Asuragen’s Lab Test Can Speed Up Diagnosis of SMA Carriers, Patients

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by Patricia Inacio PhD |

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Asuragen’s lab test for spinal muscular atrophy (SMA) is as robust and accurate at identifying carriers of the disease and diagnosing patients as more traditional methods, a study shows.

The diagnostic test — called AmplideX PCR/CE SMA Plus Kit — was validated independently in four labs and showed over a 97% accuracy overlap with other methods, which are more laborious and time-consuming.

“Our validation results demonstrate that the AmplideX Kit not only produces quality results, but it does so using a fast, flexible format that can be easily implemented — at a time when efficient assays and lab operations are more important than ever,” Vivianna M. Van Deerlin, MD, PhD, from the University of Pennsylvania Perelman School of Medicine, one of the labs involved in the study, said in a press release.

The results were published in The Journal of Molecular Diagnostics in a study, titled “Multisite Evaluation and Validation of a Sensitive Diagnostic and Screening System for Spinal Muscular Atrophy that Reports SMN1 and SMN2 Copy Number, along with Disease Modifier and Gene Duplication Variants.”

SMA is caused by mutations in the SMN1 gene, which contains the information for the SMN protein, essential for the survival of motor neurons, or nerve cells. It is an autosomal recessive disorder, meaning that for a child to develop SMA, they must inherit a copy of a mutated gene from both the mother and the father.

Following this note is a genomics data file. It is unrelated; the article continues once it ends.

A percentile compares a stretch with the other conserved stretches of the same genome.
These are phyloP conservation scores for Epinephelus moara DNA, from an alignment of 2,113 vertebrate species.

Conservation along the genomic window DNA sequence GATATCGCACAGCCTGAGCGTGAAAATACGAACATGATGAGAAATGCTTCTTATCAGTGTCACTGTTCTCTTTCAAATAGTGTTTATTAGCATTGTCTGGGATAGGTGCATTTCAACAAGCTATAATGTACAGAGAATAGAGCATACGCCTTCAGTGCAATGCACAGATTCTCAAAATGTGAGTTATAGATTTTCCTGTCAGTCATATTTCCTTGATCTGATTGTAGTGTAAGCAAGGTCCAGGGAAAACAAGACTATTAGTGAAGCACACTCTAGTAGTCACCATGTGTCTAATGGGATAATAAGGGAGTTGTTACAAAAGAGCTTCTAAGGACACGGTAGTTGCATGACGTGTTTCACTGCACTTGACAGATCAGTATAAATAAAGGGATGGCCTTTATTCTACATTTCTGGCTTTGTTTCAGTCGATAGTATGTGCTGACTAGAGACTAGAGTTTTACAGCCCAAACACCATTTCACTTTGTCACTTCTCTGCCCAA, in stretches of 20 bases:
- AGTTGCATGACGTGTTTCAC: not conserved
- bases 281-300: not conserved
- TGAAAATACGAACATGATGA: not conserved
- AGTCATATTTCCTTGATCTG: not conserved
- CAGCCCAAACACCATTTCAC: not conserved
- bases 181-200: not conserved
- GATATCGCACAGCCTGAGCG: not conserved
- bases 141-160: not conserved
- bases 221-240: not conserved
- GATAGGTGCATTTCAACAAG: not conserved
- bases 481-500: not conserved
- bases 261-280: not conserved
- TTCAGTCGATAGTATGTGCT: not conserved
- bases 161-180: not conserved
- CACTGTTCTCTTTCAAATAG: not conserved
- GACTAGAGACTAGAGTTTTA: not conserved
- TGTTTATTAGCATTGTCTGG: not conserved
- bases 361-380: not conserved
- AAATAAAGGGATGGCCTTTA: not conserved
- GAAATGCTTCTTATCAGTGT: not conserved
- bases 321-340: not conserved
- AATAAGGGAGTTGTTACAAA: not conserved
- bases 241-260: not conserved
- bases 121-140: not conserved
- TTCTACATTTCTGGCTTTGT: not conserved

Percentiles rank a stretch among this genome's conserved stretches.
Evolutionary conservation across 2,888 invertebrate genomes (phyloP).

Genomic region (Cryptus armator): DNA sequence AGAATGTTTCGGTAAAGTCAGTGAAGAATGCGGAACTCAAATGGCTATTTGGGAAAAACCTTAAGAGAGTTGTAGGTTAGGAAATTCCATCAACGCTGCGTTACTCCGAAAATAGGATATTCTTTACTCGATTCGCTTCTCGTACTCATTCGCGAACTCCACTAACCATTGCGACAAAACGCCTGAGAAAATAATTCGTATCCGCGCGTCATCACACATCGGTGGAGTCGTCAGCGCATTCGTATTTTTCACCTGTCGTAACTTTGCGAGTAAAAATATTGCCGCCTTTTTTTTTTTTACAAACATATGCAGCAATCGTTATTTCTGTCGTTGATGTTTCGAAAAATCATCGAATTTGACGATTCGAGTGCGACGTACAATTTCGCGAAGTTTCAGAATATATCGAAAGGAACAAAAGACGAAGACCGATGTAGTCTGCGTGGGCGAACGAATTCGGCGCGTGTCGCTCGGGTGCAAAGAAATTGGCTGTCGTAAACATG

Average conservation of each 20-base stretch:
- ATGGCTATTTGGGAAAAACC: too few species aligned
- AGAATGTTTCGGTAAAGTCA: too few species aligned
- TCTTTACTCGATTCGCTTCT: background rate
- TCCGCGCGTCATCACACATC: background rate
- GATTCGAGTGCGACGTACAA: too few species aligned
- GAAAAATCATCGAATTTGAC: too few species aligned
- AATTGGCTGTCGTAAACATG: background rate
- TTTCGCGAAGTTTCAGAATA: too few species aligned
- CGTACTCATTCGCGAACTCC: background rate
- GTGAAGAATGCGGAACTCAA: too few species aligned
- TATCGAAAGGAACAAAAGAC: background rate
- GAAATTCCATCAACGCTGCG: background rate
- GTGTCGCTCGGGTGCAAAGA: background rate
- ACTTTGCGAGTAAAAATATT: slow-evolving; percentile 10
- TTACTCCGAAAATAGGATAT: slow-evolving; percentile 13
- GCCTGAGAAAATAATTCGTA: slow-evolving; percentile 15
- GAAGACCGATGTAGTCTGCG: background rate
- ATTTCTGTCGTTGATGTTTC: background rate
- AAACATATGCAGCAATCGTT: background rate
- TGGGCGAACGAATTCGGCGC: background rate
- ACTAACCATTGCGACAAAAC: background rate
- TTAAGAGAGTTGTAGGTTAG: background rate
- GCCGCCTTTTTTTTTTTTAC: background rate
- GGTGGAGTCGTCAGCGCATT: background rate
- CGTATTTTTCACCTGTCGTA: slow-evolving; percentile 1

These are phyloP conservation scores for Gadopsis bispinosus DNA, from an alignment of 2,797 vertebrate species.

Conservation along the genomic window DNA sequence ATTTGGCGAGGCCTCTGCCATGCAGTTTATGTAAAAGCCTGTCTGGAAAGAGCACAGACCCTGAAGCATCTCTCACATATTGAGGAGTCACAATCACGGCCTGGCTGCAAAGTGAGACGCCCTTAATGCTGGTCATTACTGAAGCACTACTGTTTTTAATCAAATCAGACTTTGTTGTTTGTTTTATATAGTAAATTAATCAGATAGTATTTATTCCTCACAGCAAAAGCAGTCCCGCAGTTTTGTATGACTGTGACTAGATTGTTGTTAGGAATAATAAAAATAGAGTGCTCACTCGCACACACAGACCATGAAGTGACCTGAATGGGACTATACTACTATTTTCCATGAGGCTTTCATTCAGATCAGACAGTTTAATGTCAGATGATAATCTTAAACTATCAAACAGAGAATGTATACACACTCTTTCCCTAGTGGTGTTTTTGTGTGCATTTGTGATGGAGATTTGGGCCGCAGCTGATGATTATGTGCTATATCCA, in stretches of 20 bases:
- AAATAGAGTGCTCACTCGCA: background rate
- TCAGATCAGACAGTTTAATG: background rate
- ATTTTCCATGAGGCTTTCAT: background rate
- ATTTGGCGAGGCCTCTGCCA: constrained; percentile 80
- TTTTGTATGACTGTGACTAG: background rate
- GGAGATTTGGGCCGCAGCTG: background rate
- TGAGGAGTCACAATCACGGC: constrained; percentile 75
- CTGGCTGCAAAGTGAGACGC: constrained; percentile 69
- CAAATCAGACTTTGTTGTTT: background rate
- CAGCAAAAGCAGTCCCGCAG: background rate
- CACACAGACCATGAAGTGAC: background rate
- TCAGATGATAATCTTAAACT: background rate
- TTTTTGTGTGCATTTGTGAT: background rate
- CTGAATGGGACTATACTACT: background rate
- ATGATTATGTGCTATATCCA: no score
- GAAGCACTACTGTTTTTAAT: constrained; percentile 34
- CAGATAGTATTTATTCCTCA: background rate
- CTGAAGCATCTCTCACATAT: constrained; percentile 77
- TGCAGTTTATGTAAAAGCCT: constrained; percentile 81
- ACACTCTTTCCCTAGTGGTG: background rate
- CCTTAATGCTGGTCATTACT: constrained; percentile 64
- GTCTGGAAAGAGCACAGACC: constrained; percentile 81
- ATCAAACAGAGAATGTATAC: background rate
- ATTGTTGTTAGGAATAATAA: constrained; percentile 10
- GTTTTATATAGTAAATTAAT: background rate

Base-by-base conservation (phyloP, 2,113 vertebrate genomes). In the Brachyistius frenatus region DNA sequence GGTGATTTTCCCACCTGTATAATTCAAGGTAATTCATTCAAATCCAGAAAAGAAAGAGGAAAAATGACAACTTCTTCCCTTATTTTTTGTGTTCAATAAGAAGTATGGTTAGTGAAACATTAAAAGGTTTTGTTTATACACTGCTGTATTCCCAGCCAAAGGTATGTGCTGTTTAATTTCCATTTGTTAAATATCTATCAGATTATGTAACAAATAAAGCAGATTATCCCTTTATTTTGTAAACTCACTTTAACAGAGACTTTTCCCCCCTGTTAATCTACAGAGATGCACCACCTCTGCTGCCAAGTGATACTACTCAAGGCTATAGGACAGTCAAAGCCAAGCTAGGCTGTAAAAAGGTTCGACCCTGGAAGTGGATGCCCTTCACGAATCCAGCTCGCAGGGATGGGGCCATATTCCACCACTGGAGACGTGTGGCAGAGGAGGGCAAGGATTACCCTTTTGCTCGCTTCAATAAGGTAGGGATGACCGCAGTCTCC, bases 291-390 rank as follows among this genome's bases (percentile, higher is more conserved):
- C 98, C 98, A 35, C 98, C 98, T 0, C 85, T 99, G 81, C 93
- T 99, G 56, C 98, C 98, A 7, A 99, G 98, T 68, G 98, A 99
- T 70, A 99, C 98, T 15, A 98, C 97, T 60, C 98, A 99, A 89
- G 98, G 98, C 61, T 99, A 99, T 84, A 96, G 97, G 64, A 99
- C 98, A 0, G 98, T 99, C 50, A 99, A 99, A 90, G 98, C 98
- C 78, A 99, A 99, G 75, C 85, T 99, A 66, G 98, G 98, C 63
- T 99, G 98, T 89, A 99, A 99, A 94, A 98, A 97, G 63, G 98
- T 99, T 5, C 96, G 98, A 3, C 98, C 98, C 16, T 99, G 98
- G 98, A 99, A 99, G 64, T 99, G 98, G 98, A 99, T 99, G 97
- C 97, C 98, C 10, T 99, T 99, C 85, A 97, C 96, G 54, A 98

Some people have extra copies of a second gene called SMN2, which also encodes for the production of the SMN protein, albeit in low amounts. Still, the number of copies of this second gene often affects the course of SMA, with more copies associated with less severe disease.

Launched in 2019, the AmplideX kit quantifies the number of copies of the SMN1 and SMN2 genes. Moreover, it can identify genetic variants associated with changes to the SMN1 gene, meaning it helps identify the so-called “silent carriers” — people who are asymptomatic for the disease but can pass on a faulty gene to their children — as well as a child’s SMN2 copy number.

Compared to other screening methods, the kit requires a small amount of DNA (20 nanograms) and is fast, taking up to a total of four hours.

“Existing methods for identifying relevant variants in the SMN1 and SMN2 genes are often cumbersome, complex, and time-consuming,” said Gary J. Latham, PhD, chief scientific officer at Asuragen, and the study’s senior author.

“We believe this kit — which analyzes all variants in a single reaction — will be important for expanding the availability of reliable results to all populations,” he said.

With the number of potential therapies for SMA increasing, a timely diagnosis is key to identify both affected children and silent carriers.

“Breakthrough molecular medicines for SMA have raised the bar for more informative and timely SMA diagnostic assays even as labs have been overwhelmed by testing for the COVID-19 pandemic,” said Deerlin.

The effectiveness of the kit was tested by four independent laboratories: the GenePhile Bioscience Laboratory in Taiwan, the University Medical Center Groningen in the Netherlands, Turku University Hospital in Finland, and the Hospital of the University of Pennsylvania, in Philadelphia, U.S.

In total, researchers analyzed 468 samples of DNA collected from blood cells (449 cases) or from amniotic cells (cells of the placenta, 19 cases).

The samples were analyzed in parallel for mutations in the SMN1 and SMN2 genes using the AmplideX kit and two traditional but more laborious methods, called multiplex ligation-dependent probe amplification and droplet digital PCR.

The results showed that the kit showed similar efficacy as the other methods, with an accuracy of 98.6% for the SMN1 gene and 97.1% for the SMN2 gene.

“Our published study demonstrates this rapid, easy-to-run IVD [in vitro diagnostics] test can be deployed across different laboratories to produce accurate and reliable data,” said Henny Lemmink, PhD, from the department of genetics at University Medical Center Groningen. “The combination of gene copy numbers, disease modifier, and silent carrier variants in a single-tube PCR test is unprecedented.”